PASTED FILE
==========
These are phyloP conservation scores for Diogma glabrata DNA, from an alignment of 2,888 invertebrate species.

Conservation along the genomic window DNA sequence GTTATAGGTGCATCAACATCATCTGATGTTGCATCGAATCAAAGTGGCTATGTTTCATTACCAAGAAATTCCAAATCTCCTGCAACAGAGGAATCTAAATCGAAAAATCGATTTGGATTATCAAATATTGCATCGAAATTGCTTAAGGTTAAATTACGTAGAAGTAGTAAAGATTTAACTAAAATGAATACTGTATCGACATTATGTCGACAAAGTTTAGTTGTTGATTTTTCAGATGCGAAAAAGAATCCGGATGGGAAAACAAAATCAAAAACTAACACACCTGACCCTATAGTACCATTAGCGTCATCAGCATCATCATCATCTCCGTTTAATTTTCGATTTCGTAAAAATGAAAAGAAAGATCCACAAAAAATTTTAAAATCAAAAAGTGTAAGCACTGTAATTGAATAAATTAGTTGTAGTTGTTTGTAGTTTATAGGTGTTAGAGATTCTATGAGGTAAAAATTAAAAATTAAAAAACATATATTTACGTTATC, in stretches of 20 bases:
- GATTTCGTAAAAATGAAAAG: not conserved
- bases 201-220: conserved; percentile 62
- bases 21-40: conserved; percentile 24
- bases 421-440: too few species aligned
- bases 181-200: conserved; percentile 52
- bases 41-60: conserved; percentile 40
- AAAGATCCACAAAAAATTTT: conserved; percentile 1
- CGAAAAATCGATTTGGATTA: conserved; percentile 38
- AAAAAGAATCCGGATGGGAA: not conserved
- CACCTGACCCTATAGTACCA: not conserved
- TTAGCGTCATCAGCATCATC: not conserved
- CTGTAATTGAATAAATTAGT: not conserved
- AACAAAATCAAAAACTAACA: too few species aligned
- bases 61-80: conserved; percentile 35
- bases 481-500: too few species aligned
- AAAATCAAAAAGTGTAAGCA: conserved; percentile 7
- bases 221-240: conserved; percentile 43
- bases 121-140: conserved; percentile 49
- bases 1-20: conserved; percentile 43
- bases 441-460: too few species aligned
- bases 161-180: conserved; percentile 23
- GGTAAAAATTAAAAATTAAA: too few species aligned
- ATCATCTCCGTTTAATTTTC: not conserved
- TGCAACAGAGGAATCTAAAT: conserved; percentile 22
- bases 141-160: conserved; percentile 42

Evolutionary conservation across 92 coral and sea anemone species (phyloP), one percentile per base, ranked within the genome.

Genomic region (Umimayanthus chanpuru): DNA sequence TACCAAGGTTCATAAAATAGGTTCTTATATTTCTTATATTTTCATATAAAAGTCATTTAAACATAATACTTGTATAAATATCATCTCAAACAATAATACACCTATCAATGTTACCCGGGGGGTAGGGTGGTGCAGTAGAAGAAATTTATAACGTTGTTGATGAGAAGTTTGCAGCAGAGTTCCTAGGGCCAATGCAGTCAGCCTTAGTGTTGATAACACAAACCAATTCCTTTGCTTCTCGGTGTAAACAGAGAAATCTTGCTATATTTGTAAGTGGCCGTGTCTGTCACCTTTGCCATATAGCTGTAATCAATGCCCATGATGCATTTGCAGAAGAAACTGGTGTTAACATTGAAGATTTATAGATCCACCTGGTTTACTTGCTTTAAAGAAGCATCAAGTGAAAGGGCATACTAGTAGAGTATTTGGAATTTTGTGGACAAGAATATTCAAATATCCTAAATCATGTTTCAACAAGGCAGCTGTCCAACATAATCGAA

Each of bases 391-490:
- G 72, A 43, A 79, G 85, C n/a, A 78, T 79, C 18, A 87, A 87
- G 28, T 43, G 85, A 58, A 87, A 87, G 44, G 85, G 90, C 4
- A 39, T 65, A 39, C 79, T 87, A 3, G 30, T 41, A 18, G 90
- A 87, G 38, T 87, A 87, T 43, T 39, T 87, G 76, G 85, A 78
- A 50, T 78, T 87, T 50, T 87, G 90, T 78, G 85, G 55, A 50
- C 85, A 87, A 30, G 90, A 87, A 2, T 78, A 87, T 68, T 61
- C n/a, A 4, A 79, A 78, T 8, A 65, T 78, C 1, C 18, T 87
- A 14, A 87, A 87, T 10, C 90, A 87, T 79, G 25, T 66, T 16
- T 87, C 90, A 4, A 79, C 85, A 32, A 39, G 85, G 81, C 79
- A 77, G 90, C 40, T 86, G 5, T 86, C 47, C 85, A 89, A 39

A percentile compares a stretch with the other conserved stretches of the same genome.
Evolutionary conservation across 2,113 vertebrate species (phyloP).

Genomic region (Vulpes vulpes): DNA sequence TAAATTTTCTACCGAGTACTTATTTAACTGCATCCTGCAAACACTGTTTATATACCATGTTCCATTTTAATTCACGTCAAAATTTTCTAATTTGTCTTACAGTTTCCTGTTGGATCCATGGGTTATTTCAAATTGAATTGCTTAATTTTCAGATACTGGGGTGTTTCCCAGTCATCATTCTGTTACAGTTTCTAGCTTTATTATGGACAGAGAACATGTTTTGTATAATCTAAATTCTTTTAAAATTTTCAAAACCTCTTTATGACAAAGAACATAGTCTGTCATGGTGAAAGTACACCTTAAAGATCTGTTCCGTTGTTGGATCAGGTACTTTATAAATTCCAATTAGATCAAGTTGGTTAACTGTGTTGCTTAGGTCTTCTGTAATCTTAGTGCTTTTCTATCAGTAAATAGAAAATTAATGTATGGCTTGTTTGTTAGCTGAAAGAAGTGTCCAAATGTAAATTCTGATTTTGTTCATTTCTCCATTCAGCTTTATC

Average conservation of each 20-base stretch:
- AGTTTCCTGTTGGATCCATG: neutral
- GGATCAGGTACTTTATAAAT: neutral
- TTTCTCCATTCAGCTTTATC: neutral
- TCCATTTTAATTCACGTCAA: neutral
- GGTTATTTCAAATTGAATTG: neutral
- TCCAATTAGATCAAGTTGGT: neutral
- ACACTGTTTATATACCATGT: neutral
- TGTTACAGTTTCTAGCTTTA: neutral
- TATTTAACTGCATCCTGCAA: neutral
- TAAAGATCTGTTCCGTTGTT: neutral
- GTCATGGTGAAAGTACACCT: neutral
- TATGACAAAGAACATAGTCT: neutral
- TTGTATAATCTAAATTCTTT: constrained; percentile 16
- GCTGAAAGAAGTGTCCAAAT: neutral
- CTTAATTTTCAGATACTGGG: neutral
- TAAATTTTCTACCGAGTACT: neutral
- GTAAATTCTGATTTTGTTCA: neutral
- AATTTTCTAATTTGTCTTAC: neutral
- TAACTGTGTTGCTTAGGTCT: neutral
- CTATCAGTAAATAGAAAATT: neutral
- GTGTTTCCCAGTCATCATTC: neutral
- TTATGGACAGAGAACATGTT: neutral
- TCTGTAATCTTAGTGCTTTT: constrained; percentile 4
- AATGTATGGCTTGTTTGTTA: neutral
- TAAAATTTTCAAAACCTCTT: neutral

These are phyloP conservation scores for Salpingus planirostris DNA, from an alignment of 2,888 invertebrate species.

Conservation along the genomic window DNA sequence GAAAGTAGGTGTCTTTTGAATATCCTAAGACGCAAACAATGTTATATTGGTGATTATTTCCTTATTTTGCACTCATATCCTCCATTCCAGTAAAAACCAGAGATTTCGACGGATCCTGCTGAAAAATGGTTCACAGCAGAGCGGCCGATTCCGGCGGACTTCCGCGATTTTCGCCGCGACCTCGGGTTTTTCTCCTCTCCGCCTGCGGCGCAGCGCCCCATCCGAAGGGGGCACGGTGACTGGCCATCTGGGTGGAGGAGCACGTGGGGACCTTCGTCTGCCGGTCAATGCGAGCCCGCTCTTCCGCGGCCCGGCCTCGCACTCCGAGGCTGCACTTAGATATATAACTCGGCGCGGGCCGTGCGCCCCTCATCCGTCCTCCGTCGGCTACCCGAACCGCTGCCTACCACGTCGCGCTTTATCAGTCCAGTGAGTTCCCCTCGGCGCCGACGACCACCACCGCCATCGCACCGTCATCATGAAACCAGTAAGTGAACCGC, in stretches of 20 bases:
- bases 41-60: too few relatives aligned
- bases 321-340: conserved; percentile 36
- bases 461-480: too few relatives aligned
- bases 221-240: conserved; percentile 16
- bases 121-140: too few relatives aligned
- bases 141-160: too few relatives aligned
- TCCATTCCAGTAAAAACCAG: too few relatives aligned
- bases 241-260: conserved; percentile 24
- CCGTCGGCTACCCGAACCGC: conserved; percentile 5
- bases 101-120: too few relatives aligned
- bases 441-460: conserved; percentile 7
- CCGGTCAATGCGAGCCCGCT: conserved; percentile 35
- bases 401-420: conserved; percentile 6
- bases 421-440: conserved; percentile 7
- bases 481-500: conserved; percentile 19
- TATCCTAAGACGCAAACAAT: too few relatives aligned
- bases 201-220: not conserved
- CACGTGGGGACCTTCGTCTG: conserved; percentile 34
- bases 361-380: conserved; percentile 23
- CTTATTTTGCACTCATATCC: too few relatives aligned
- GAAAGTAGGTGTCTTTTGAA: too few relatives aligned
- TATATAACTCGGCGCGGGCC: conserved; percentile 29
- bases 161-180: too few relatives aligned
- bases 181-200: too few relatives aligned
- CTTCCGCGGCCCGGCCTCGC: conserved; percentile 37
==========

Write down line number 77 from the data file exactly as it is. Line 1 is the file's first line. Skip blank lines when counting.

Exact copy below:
- bases 141-160: too few relatives aligned